Israel openly promotes Islamic State ideology

Israel openly promotes Islamic State ideology
Comment: Preaching sectarianism is just one of many ways Israel is changing the way it does PR in the Trump era, writes Omar Baddar.
6 min read
19 Jun, 2018
Adraee quotes Muhammad ibn Abd al-Wahhab who inspired an extreme, intolerant strain of Islam [YouTube]
The Israel military's horrific record of atrocities has long been established. From using civilians as human shields to blanketing civilian areas with cluster bombs and killing journalists, there is no defensible moral code governing the actions of the Israeli military.

But things took an even more grotesque turn last week, when the Israeli military's spokesperson for Arab audiences, Avichay Adraee, published a twopart Arabic video on Twitter, employing blatant anti-Shia rhetoric and citing some of the scholars the so-called Islamic State (IS) relies on, as a means of mobilising Sunni Arab hostility towards Iran.

Take a moment to get your head around this: At a time when the US is committed to eradicating IS and its offshoots in the Middle East, Israel is working in the other direction, promoting the very ideology animating these groups.

Adraee's video doesn't incite sectarianism in passing. It digs deep into centuries-old religious texts to promote hostility towards Shias, then translates that into anti-Iranian arguments. The video opens with Adraee accusing Hamas of promoting Iran's agenda in the region, thereby "officially becoming Shia, according to the honored sayings of the prophet."

Adraee then addresses his audience, saying: "have you not read the writings of religious scholars… who have clearly and candidly warned you about the threat of Iranian-style Shiism to you and your people?"

The scholars Adraee cites represent the ideological roots of groups like IS. For instance, Adraee quotes Muhammad ibn Abd al-Wahhab, an 18th-century preacher who inspired an extreme and intolerant strain of Islam, as saying that the Shias "are more damaging to [Islam] than the Jews and Christians."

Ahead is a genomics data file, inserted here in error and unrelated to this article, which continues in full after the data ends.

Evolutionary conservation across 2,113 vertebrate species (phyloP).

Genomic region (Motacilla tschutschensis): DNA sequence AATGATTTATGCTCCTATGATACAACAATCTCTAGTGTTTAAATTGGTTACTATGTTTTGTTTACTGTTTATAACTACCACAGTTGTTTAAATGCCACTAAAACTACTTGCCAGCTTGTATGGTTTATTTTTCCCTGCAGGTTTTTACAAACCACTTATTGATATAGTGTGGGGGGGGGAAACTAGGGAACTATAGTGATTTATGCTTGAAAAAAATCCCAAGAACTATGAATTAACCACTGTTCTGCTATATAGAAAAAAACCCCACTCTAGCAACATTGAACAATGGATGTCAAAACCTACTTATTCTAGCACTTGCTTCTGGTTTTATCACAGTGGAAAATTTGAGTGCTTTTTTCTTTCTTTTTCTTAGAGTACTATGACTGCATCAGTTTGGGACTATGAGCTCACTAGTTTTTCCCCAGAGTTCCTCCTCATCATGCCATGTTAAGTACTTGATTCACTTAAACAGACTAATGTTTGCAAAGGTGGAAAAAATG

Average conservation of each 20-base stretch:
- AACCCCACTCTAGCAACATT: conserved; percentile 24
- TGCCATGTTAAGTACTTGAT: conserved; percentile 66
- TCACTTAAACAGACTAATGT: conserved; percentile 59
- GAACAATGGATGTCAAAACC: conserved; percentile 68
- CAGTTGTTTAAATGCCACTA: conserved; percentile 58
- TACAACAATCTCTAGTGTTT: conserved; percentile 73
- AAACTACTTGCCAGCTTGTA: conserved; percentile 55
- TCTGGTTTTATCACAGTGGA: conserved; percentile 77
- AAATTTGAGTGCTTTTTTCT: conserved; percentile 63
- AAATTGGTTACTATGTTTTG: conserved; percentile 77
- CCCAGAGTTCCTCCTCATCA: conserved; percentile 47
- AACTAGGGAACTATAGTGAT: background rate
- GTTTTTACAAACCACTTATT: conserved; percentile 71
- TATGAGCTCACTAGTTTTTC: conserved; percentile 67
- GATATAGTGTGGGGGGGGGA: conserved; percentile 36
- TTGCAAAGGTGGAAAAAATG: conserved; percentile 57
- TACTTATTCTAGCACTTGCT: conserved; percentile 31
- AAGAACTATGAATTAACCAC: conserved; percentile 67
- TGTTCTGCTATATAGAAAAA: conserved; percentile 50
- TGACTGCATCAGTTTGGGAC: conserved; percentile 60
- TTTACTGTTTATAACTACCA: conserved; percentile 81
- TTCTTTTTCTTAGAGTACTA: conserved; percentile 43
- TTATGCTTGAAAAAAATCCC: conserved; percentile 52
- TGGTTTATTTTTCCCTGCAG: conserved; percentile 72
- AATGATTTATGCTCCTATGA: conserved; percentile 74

Adraee's video doesn't incite sectarianism in passing. It digs deep into centuries-old religious texts to promote hostility towards Shias

Adraee then goes further back and references 13th-century preacher Ibn Taymiyyah about "the Shia threat to the Sunnis, which I find suitable for the current Iranian threat to the region." 

He quotes Ibn Taymiyyah describing Shias as "fundamentally hypocrites and liars who invent falsehoods to ruin Islam."

Read more: Razan al-Najjar was a threat to Israel, and they knew it

He also quotes a contemporary Egyptian religious leader who warned about Shia "intellectual conquest" among Sunnis. All of this proves, according to Adraee, that "the Iranians are a greater danger to you than anyone else," warning that creating "mischief" in alliance with Iran would be met with "failure in this life, and punishment in the afterlife".

Exploiting hostilities

Although it is bizarre to see a spokesperson for the Jewish state digging through Islamic texts to opine about Muslim theology and what punishments await Muslims in the afterlife, one can understand such efforts better by looking at the sectarian tensions currently plaguing the Middle East.

These tensions degenerated into large-scale violence in Iraq following the US invasion in 2003 and became worse still after the uprising-turned-civil war in Syria drew in regional forces in support of different factions.

Sectarianism is a major, bloody problem for the region, but Israel sees it as an opportunity to keep its regional adversaries, particularly Hizballah and Iran, consumed in their deeply unpopular intervention in Syria on behalf of the regime of Bashar al-Assad.

There is nothing surprising in Israel's attempts to promote antipathy towards Iran. But the weaponisation of religious hatred, which has cost countless lives over the past couple of decades, has conclusively dismantled the myth of Israel's preference for regional peace.

Israel's refusal to end the occupation of the Palestinian territories garners more attention when there isn't total chaos in the region, which is one of the ways Israel benefits from bigger regional conflagrations.